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Oldest DNA ever found by scientists reveals 2-million-year old lost world

In a significant development for genetic studies, researchers have located what is by far the oldest DNA ever found.

According to a recent study, the 2-million-year-old DNA provides a previously unattainable look at a distinct Ice Age ecosystem that existed in the distant past and also provides an ominous insight into our own future on a warming planet.

Oldest DNA Found in Greenland

Environmental (eDNA), a genetic jumble that reflects a whole habitat that was collected from the Kap Kbenhavn Formation, a fossil bed that is located in a polar desert in Northern Greenland, was the foundation for the finding of this lost planet.

The genetic material at this location, which is a full million years older than the next-oldest DNA discovered in a mammoth tooth, has been preserved in an unmatched manner thanks to the site’s frozen landscape and mineral conditions.

Since 2006, scientists have laboriously collected and examined samples from Kap Copenhagen under the direction of Eske Willerslev, an evolutionary geneticist at the University of Cambridge.

In a study published on Wednesday in Nature, the team describes a “reconstructed ecosystem [that] has no modern analog,” home to mastodons, reindeer, geese, horseshoe crabs, corals, and other lifeforms that thrived around an open boreal forest when this area of Greenland was 11 to 19°C warmer than it is now.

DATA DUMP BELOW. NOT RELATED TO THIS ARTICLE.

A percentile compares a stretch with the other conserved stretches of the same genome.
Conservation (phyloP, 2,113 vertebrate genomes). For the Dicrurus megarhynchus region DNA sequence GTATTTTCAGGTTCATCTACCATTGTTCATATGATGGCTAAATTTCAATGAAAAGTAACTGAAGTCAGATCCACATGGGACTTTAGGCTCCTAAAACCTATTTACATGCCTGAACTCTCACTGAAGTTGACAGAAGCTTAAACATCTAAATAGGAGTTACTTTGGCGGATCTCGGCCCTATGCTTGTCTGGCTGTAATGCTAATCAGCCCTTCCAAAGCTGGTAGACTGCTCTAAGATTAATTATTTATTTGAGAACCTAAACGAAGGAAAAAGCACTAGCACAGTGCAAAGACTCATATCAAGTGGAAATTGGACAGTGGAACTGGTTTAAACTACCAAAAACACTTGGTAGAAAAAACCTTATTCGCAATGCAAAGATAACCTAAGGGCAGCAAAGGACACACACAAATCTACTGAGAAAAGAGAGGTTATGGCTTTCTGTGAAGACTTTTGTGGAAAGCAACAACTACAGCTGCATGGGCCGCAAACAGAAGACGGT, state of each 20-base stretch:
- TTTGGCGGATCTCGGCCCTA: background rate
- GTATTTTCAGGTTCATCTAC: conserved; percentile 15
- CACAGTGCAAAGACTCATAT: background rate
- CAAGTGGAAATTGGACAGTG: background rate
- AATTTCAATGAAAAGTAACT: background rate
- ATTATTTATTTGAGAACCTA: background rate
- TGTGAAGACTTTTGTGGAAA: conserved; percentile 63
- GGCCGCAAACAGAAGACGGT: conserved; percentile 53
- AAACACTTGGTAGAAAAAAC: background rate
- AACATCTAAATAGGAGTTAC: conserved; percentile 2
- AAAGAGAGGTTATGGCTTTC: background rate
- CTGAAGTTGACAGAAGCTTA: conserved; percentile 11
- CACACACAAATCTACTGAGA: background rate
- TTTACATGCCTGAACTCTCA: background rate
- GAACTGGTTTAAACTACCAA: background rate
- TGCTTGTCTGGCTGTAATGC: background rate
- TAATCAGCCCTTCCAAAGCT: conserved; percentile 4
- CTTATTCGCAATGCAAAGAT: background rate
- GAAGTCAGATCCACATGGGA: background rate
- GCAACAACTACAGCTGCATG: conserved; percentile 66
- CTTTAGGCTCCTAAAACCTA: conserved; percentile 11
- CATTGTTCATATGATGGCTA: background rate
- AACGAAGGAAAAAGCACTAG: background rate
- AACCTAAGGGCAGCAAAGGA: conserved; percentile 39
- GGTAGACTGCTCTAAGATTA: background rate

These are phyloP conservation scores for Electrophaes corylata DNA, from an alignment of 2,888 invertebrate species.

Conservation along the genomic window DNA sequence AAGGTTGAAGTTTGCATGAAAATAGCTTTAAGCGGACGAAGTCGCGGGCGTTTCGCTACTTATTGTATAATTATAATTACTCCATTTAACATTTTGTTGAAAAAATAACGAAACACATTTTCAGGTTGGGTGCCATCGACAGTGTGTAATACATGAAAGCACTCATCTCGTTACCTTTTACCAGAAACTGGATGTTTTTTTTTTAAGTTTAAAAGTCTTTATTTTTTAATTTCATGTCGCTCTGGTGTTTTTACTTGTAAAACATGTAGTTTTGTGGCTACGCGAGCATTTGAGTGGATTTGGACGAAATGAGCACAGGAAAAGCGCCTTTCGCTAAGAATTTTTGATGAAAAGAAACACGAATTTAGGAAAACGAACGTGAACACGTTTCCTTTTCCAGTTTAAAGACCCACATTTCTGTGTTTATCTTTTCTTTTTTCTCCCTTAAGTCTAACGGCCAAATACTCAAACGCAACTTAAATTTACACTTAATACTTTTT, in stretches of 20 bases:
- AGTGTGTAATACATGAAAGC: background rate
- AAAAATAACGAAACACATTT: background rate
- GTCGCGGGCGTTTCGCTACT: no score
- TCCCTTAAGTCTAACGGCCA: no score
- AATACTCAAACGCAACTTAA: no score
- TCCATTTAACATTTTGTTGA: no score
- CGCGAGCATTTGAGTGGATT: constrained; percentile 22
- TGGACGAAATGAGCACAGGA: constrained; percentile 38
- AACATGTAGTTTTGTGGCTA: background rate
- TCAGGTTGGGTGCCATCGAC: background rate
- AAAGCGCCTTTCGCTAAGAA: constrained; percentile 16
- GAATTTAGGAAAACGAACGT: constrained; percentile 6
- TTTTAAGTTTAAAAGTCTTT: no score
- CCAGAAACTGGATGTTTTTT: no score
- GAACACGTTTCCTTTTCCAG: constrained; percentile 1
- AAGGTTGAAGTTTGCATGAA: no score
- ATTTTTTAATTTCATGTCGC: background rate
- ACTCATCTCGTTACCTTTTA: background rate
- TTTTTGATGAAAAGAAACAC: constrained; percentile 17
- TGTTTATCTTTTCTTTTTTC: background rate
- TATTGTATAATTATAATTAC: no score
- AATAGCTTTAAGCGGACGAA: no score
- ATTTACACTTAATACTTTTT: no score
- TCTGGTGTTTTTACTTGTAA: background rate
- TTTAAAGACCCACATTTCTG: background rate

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Biggest Surprise in Ecology

In a news conference on Tuesday with several other study co-authors, Willerslev said, “It was incredibly exciting when we recovered the DNA of a quite different ecosystem.” Naturally, the ability to travel back in time is significant, but so is the period to which we can return.

“A climate that is quite close to what we expect to confront with global warming” was present at this time when it was “much warmer.”

Naturally, it conveys some notion or sense of how nature would react to rising temperatures, he said. “The biggest surprise is that the ecology we are seeing has no contemporary equivalent. It’s a hybrid of species from the Arctic and the temperate zones, which is unusual nowadays.

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